"I've dropped myself into straightforward character pieces in order to explore that form and reap its values. But you are sort of restricted visually when your first requirement is to tell a fairly straightforward story. So I'd like to go back and develop pure visual storytelling. Because to me, it's one of the most exciting aspects of making movies and almost a lost art at this point." - Brian De Palma
There's a scene in Brian De Palma's "Carlito's Way" in which Al Pacino stands outside his lover's door, watching as she slowly undresses. Pacino pants like a dog in heat, salivating over the beauty of her naked body. Unable to contain himself he breaks the door down and lunges for his woman, their lips locking as he embraces her soft flesh. De Palma's camera then giddily circles the couple, "You Are So Beautiful" blazing on the soundtrack. The moment of passion escalates, the camera circling faster and faster, their feverish kisses becoming more wet, more sloppy, until she looks into Pacino's eyes and says: "Where's my cheesecake?"
It is with moments like these that director Brian De Palma acknowledges that "Carlito's Way" is one giant slice of cheese. This is art for art's sake, a purely formal exercise in which De Palma indulges his fetish for sexy aesthetics. He pushes every motion and emotion to operatic proportions, ringing every ounce of drama from what is really a fairly generic plot. With its impeccable compositions, precise camera work, glacial tracking shots, baroque tone, sublime action sequences and flamboyant acting, this is a film in love with its own form.
But for a film so preoccupied with surfaces, it's remarkable how much emotion De Palma wrings out of his cast. De Palma has a fondness for bad actors, often deliberately casting them as props or undermining their performances. Indeed, his leading men (Michael J Fox, Josh Hartnett, John Travolta etc) are often clueless actors who themselves play clueless characters, and his leading women (Melanie Griffith, Scarlett Johansson, Rebecca Romjin, Nancy Allen etc) are often models or vacuous pretty faces who likewise play airheads, hookers or prostitutes. This is a guy preoccupied with surface beauty, even as his films are explicitly preoccupied with the dirty veneer behind such surfaces ("Redacted", for example, is about the lie behind beautifully composed photographs). And even when De Palma does cast genuine talent (Pacino, Penn, Lithgow) he has them play larger than life characters, their raging opera performances designed to match his shamelessly grandiose vision.
In "Carlito's Way" De Palma has Al Pacino play Carlito Brigante, an ageing gangster who has recently been released from jail. Carlito is determined to go straight, staying out of trouble until he can amass enough money to retire to some paradisaical tropic island. It's a generic plot, but Pacino and De Palma mesh so perfectly that the film eventually transcends its B movie premise and becomes, at times, something a bit more sublime.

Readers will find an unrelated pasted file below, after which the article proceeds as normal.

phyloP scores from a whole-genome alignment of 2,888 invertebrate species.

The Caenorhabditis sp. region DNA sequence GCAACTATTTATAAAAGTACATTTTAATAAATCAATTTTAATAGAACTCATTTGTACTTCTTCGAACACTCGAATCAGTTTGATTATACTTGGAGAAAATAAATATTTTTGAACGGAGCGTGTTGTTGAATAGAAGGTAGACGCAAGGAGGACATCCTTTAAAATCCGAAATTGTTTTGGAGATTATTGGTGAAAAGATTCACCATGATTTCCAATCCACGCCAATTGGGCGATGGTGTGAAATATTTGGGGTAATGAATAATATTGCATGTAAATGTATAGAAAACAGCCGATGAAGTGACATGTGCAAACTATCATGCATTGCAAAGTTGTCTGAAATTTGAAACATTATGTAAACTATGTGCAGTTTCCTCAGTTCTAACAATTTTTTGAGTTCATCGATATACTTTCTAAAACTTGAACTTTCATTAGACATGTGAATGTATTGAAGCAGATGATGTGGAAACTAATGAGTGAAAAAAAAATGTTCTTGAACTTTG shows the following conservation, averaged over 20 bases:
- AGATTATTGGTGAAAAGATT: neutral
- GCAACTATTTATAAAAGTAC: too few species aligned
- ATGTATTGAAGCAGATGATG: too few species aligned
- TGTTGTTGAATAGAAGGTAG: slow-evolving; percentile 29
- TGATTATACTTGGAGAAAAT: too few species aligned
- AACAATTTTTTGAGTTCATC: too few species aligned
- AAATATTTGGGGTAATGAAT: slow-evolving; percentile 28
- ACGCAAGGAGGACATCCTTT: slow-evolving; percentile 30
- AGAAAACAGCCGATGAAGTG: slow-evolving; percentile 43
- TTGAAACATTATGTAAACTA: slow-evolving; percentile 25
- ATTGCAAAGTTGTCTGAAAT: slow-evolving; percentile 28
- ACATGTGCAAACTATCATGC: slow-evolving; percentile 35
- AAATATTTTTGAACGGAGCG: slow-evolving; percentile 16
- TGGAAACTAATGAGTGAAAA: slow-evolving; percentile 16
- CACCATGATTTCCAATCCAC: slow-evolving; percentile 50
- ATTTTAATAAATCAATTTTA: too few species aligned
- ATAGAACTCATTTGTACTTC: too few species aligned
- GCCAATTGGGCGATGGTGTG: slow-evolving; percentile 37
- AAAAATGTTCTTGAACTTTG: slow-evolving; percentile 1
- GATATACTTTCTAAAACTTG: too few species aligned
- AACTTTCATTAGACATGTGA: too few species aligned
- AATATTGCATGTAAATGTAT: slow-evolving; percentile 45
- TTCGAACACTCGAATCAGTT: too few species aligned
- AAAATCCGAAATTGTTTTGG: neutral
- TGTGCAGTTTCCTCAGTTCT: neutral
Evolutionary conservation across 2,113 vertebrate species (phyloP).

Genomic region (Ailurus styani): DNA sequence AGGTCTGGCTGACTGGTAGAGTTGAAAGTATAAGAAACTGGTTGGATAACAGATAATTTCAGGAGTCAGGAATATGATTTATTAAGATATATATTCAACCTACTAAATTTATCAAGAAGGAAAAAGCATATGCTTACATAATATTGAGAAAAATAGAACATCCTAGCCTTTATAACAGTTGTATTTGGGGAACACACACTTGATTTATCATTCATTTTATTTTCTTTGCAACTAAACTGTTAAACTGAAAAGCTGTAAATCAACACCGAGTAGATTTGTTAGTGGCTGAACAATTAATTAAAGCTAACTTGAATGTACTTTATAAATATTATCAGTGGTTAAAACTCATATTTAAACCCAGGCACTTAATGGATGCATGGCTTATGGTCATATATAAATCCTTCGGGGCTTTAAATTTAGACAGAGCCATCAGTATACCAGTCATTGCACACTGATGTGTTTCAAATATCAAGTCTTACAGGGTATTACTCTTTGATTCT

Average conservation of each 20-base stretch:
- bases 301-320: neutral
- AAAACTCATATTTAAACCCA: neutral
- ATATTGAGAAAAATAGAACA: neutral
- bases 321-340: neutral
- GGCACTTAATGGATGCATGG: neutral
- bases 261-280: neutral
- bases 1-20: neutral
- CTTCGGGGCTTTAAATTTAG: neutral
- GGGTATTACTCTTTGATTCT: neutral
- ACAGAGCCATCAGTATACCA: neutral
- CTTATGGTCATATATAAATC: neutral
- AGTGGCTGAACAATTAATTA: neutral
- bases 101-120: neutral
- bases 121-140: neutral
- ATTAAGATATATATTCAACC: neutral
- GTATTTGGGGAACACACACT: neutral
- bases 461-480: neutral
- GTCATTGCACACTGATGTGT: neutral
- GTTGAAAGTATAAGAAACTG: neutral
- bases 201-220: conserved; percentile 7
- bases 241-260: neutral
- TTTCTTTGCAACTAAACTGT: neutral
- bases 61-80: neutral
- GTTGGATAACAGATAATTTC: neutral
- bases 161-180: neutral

Odd for a gangster movie, "Way" aligns itself firmly with the world of noir. Gangster movies typically follow a fairly obvious narrative progression. We get rise, the good times, and the fall, the bad times. "Carlito's Way" is odd in that it treats the fall as a forgone conclusion, its dying protagonist narrating his death dream like Fred MacMurray in "Double Indemnity". This is a conspiratorial world, Carlito pulled around like a puppet on a string by some unseen, cosmic noir God. Indeed, upon being released from jail, every action Carlito does, every choice he makes, is righteous and admirable. And yet noir fatalism thwarts him at every turn, his choices unable to halt an almost predetermined finale. And so the "Way" of the film's title refers both to Carlito's spiritual path, his newfound desire to be good and do right, but also something more inexorable; the "way", the fixed route. Rehabilitated or not, Carlito's tragedy is that there was never any chance of escape.
And so while in "Scarface" Pacino's manic performance gelled perfectly with De Palma's cocaine inspired direction, in "Carlito's Way" his forlorn eyes mesh flawlessly with De Palma's melancholic visuals. At 53 years of age, Pacino's face has never looked this beautifully tragic. Framed by a jet black beard, Pacino walks about like Jesus on a good hair day, suffering for sins he can not atone. Already dead, he spends the film always dressed in black, navigating his death dream like a fallen angel. Watch too how Pacino spends the film alternating between a stance of fast-talking macho posturing and one of melancholic regret. He wears the face of a corpse, of defeat and acceptance, his flashes of confidence a hip old mask which doesn't know if its going or staying.
And yet in death Carlito does receive a spiritual redemption of sorts. He may not have escaped his past, but he does help his lover, a stripper who dreams of being a ballerina, escape hers. And so when De Palma chooses to end the film with another airing of "You Are So Beautiful", we know that the song has a dual function. We celebrates Carlito's newfound spiritual beauty, but also the aesthetic beauty of De Palma's filmic world.
8.5/10 - Stylish. De Palma's one of the few directors able to convey a sense of true three dimensional space. His crane shots are gorgeous, and the film is composed of numerous long takes, elegant whip pans, and zooms so precise that we switch from long shots to close ups almost imperceptibly. Worth multiple viewings.
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